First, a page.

Hierarchy is defined as:
What does this mean as it relates to grief? Let me explain. When someone dies — whether suddenly or after a prolonged illness, via natural causes or an unnatural fate, a young person in their prime or an elderly person with more memories behind them than ahead — there is one universal truth : The ripples of people who are affected is vast and, at times, largely unknown to all other parties.
A death is always a gut punch with varying degrees of force and a reminder of our own mortality. Most people are moved to express their love for the deceased by showing their support to the family and friends left behind.
In the days before social media, these expressions came in the form of phone calls, voicemail messages, and floral deliveries.
If you were lucky enough to be in close proximity to the family of the newly deceased, there were visits that came wrapped with hugs and tears, and deliveries of food and beverages to feed all the weary souls.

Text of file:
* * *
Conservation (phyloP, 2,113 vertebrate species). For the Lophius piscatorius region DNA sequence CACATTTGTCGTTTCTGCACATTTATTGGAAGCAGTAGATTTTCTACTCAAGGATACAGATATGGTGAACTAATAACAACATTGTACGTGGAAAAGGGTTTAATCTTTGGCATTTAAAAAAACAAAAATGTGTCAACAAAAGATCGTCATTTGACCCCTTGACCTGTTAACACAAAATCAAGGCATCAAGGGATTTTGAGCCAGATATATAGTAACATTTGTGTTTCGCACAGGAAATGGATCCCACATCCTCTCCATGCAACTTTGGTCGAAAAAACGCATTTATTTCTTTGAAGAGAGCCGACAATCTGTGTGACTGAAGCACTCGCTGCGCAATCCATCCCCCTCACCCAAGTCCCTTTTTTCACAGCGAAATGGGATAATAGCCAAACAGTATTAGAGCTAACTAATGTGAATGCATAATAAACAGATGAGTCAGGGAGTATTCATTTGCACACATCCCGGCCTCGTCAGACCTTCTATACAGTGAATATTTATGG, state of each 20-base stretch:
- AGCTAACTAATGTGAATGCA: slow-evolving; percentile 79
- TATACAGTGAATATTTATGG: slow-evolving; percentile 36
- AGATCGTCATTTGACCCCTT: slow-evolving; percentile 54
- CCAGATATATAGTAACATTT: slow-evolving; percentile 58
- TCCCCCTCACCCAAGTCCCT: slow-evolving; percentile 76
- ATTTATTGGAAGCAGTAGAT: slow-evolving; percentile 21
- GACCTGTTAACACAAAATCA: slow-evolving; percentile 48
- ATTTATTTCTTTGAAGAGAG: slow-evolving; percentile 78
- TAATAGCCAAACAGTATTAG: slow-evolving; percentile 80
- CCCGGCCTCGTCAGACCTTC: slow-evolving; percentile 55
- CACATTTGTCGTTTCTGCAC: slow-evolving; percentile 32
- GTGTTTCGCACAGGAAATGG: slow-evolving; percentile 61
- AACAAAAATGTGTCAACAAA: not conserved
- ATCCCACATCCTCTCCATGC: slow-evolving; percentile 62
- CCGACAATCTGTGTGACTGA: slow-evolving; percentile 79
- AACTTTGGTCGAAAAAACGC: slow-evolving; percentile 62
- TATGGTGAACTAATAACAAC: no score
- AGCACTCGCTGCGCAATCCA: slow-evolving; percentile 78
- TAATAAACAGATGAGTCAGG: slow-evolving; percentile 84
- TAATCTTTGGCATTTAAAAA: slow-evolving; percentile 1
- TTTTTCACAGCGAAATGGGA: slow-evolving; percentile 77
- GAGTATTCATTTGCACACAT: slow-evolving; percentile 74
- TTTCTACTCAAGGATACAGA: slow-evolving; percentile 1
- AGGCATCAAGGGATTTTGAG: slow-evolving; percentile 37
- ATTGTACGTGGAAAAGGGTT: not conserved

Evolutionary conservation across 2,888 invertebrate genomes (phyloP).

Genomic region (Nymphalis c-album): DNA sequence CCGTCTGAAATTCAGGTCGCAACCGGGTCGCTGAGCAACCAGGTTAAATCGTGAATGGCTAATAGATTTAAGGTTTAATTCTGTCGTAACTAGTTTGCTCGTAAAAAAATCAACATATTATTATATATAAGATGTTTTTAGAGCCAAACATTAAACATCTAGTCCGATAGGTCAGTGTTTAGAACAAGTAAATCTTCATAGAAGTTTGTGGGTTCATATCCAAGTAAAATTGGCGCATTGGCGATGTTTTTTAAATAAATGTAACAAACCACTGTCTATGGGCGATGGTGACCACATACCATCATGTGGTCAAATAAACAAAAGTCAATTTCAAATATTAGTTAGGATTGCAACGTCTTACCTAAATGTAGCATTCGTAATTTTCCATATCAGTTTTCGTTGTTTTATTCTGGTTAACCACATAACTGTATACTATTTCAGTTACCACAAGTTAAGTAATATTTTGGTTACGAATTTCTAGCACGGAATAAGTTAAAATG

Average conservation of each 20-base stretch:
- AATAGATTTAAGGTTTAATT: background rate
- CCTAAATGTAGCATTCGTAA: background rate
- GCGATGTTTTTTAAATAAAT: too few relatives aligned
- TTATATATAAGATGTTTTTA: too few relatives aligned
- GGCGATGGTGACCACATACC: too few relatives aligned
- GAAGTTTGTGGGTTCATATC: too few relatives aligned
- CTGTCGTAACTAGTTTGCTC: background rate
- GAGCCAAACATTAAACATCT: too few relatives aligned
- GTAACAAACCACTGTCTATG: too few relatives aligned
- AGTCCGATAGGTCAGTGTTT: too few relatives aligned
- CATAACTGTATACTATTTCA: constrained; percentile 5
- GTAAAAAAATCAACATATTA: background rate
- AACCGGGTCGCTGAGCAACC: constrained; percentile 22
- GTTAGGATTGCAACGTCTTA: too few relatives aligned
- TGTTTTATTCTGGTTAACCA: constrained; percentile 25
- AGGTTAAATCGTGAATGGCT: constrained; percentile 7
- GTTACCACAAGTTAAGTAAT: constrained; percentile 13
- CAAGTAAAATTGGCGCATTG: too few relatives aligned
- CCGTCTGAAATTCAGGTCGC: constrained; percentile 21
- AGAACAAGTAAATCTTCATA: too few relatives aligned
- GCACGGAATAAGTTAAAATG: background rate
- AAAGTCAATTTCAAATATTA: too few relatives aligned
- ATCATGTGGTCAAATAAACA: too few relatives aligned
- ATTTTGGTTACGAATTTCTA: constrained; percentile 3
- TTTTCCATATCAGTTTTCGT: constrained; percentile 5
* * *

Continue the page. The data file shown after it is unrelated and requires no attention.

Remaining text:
Insert social media. All of those courtesies still occur, but there is a new layer of grief expression — the online tribute in the form of Facebook posts, Instagram photo collages, and short tweets.
What’s the problem with that? Shouldn’t people be allowed to express their love, care, concern, support, and prayers for the soul of the recently deceased and for their family?
Why? Because there are no established “rules,” and people have adopted their own. This isn’t breaking news, and you’re not trying to scoop TMZ. Listen, I know you’re hurt. Guess what? Me too. I know you’re shocked. Guess what? Me too. Your social media is an extension of who you are. I get it. You “need” to express your pain, acknowledge your relationship with the deceased, and pray for the family.
Please give us a minute.
We are shocked.
We are heartbroken.
Give the immediate family or circle a little time to handle the immediate and time-sensitive “business” related to death. In the minutes and early hours after someone passes away, social media is most likely the last thing on their minds. And even if it does cross their mind, my earlier statement comes into play here.
There is a hierarchy of grief.